Since 2013 we publish a special newspaper for drug users “Shlyapa i bayan”. The thing is that I also have a history of drug use, and, despite the fact that this is all in the past now, I still have connections within the community. I remember how in the 2000-s I came across “MOZG” magazine. It was published in Moscow. One special thing about it was that all the stories were written by drug users.
As a rule, human rights NGOs distributed brochures where I could read only some moral admonitions. In response, I would simply shrug my shoulders and think, “Well, OK. Cool. Maybe someone would quit using, but not me.” In the “MOZG” magazine no one admonished anyone. Authors simply shared their experience, knowledge and information on how not to catch diseases, how to rub through withdrawals, and so on. Also, the text was written in a simple language that I understood. I do not have higher education, I lived in the streets all my life and, when I read “MOZG”, I realized that it was created by the same people like I. It was a valuable experience for me.
At the same time, I found out that there are other magazines being published by drug users abroad: for instance, the Dutch magazine “MAINLINE”. When I first saw it, I immediately wanted to start my own. Since we communicate with drug users all the time, it becomes obvious for us that we lack materials that they could read. At the same, it is equally obvious that they would not appreciate the information delivered in a top-down fashion, like, “You must do so and so.”
«In the streets, we witnessed amazing episodes from the life drug users that are worth sharing with the wider audience»
When we approached drug users saying, “Listen, do you have problems? Legal problems, perhaps? Could we help?” they would answer that they are being accused of some dubious crimes. When we asked them to let us check the documents of their cases, the majority would usually say that this was futile. Those who served time, once or several times, understood that one could not fight with that system. They did not believe anything could be changed. At the same time, we were aware of some cases when drug users managed to protect their rights. So we wanted to organize a platform, where people could share their stories, inspire others to not give up and to fight for their rights.
We have been nurturing this idea for two years and thinking where to get money for making a magazine. At one point, we realized that money was not important at all – we simply needed to sit down and make it. As of now, six issues have been published already.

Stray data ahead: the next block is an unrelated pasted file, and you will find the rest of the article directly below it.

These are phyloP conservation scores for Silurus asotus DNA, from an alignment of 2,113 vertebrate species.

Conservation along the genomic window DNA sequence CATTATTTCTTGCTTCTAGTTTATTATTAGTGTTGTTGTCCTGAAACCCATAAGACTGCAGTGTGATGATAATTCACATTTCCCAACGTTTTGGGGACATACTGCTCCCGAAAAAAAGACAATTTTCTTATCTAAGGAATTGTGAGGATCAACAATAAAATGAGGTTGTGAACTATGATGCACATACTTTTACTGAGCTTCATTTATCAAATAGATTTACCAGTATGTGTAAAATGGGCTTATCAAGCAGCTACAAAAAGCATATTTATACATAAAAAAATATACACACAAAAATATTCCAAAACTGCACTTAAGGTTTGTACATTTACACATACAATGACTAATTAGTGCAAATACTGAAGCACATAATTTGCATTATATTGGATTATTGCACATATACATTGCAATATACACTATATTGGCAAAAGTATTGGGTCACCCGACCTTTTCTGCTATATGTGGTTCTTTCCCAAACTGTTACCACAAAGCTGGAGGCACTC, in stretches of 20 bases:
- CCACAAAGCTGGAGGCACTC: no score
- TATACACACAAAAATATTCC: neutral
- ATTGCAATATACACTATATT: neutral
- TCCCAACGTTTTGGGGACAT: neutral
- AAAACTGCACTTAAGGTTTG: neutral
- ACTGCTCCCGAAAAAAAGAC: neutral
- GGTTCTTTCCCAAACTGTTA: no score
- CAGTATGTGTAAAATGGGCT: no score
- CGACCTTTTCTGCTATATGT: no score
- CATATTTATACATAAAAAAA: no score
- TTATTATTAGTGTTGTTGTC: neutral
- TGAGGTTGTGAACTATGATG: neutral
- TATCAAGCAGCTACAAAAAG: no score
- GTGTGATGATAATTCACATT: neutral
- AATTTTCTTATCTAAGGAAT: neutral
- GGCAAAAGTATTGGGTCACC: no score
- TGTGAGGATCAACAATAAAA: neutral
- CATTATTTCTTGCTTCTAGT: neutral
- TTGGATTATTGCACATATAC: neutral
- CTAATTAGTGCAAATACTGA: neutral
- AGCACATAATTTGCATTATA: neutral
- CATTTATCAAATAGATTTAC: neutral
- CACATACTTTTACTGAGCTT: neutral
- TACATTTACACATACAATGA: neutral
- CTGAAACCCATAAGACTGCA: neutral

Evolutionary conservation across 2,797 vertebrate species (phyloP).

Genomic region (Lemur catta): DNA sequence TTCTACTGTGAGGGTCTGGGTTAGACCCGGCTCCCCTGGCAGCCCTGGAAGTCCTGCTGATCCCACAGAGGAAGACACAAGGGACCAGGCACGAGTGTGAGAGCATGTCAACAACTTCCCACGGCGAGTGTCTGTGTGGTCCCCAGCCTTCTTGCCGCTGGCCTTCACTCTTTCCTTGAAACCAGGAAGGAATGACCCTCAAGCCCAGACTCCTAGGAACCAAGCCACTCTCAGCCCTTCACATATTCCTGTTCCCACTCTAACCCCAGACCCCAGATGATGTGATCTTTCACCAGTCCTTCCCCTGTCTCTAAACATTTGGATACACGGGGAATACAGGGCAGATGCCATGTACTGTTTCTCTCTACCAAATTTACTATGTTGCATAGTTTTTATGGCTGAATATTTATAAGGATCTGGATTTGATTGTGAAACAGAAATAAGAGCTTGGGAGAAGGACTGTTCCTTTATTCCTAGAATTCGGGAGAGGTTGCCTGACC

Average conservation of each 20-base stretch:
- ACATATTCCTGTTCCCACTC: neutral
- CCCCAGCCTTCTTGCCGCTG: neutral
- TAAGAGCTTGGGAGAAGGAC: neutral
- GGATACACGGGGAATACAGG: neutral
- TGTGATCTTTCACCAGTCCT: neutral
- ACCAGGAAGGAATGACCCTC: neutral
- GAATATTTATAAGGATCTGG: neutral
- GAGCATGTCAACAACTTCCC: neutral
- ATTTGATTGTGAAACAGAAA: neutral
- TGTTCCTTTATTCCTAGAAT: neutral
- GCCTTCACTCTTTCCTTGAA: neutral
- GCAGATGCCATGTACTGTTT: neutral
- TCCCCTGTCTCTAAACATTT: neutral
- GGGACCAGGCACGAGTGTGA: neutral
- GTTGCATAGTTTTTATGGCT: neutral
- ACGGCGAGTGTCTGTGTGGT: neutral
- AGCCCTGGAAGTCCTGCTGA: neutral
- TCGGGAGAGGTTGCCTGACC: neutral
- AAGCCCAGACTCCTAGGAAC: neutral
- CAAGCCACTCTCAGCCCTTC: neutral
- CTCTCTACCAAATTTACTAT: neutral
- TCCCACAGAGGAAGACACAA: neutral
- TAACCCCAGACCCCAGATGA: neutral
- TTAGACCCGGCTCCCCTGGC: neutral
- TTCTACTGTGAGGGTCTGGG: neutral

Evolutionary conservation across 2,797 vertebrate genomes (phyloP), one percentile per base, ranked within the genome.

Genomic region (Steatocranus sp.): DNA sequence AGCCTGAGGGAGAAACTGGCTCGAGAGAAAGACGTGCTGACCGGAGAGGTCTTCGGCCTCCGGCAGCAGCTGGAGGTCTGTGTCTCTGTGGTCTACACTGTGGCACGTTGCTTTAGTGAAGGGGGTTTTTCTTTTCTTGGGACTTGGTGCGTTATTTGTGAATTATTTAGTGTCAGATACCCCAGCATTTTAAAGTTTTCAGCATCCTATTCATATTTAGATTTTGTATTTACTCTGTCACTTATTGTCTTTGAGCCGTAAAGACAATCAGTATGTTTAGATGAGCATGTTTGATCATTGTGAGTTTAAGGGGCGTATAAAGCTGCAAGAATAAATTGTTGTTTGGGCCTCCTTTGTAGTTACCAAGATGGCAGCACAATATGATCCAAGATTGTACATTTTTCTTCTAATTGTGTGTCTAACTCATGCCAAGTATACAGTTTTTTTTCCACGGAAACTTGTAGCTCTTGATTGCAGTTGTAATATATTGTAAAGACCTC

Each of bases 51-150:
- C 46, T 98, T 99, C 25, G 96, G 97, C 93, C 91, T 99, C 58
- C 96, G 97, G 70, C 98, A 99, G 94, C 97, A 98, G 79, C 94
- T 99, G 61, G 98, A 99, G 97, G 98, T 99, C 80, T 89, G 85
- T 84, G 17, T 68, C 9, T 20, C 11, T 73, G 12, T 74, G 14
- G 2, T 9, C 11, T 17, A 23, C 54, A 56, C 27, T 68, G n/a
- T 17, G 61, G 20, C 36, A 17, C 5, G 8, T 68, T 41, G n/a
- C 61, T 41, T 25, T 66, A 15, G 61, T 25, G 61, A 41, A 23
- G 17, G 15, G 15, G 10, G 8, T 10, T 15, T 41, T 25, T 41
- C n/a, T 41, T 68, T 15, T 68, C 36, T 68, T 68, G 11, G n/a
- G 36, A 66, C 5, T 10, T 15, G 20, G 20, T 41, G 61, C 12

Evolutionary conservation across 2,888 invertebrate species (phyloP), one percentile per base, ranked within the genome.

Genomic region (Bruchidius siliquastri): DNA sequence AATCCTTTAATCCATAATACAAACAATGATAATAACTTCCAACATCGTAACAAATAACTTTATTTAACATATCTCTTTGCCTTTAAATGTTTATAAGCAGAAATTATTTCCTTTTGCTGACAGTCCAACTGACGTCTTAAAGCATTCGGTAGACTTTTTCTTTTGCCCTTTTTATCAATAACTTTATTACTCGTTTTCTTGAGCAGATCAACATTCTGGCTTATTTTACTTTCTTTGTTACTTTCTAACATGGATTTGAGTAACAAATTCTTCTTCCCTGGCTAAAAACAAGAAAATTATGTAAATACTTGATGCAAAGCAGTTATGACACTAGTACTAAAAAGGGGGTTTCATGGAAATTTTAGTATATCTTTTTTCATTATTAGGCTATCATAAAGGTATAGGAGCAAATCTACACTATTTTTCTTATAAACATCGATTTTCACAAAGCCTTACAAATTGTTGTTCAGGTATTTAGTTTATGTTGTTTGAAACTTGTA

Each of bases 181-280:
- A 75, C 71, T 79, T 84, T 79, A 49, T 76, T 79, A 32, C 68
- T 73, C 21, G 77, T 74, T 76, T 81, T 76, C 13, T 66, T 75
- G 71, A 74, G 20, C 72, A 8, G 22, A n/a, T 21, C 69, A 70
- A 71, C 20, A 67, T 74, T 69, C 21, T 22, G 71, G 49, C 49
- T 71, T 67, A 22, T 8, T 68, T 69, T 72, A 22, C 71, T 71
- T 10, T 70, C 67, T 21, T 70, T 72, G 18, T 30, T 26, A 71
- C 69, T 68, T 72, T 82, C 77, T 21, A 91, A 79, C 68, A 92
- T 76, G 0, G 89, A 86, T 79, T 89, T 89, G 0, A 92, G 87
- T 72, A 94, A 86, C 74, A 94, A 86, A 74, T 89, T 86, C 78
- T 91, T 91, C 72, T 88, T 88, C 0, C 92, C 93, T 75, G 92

We give floor to the community. Drug users have an opportunity to publish their poems, stories, and personal accounts in our magazine. We do this not for ourselves, but for the drug-dependent. We use the community’s vernacular, share experience and information, and do not overintellectualize. Every team member is working for free. For every issue we raise some money for page proofs and printing. This is all we need to periodically issue 999 copies our magazine. When we go out in the streets, people are sometimes asking when the next issue is due. It is a great pleasure to hear such questions.
Our street social work is the only link with the drug users’ community. Social and narcological services are often inadequate. Free therapy is virtually absent. When a person contacts those services, this usually means that they would start a file on him/her, that even the closest relatives would give up, and that the person would lose faith. Hence, the less communication channels there are, the less chances they have. Our work (including our magazine) is one of those channels. And the more links they have, the higher is the likelihood that drug users would solve their unfortunate situation.
Drug dependence is not only about physical dependence, it is also about environment, social aspects, individual psychology. Some people feel their problems more deeply and seek salvation in drugs.
«Unfortunately, according to statistics, 80% of people use drugs again after rehabilitation»
A drug user should have a choice: social help, rehabilitation, detox, anonymous drug users’ association, religion, etc. The more, the better. It would be unwise to prioritize one or another option.
We try to influence Russia’s drug policy from the global level. We file complaints to ECtHR, draft and promote recommendations for legislative initiatives that we see as somewhat inadequate in terms of drug policy.
We advocate state replacement therapy programs, i.e. we want all strong drugs to be under state control. Such therapy should be carried out by specially trained narcologists, not us, you, or other random people.
We have a program called “Street Lawyers”. It has been going on for 18 months. One should not think that it relates to the lawyers that have no home and live in the street. In fact, those lawyers are social workers that try to help drug users resolve their legal problems.
We know that those people have a lot of problems, because they are a vulnerable group: the police can frame them, accuse them of thefts, plant drugs in their belongings, and detain them unlawfully. This is a very common practice.
«Due to limited resources, we make 2,000-3,000 contacts per year: we have only 15 social workers working for us»
People often ask, “Aren’t you afraid to work like this? All those junkies loitering in the backstreets. It must be scary, no? They could even attack you.” I have been working in this field for 10 years, and I have never encountered aggression from their side. If one is doing something for them fair and square, one receives favourable treatment in return. A drug user’s life is not all honey, but we witness occasions when those people help each other out. They take ointment and bandages for a friend, they listen and ask what to do, how to help. We see there is a lot of mutual help and support, despite the hostile environment. This gives us hope.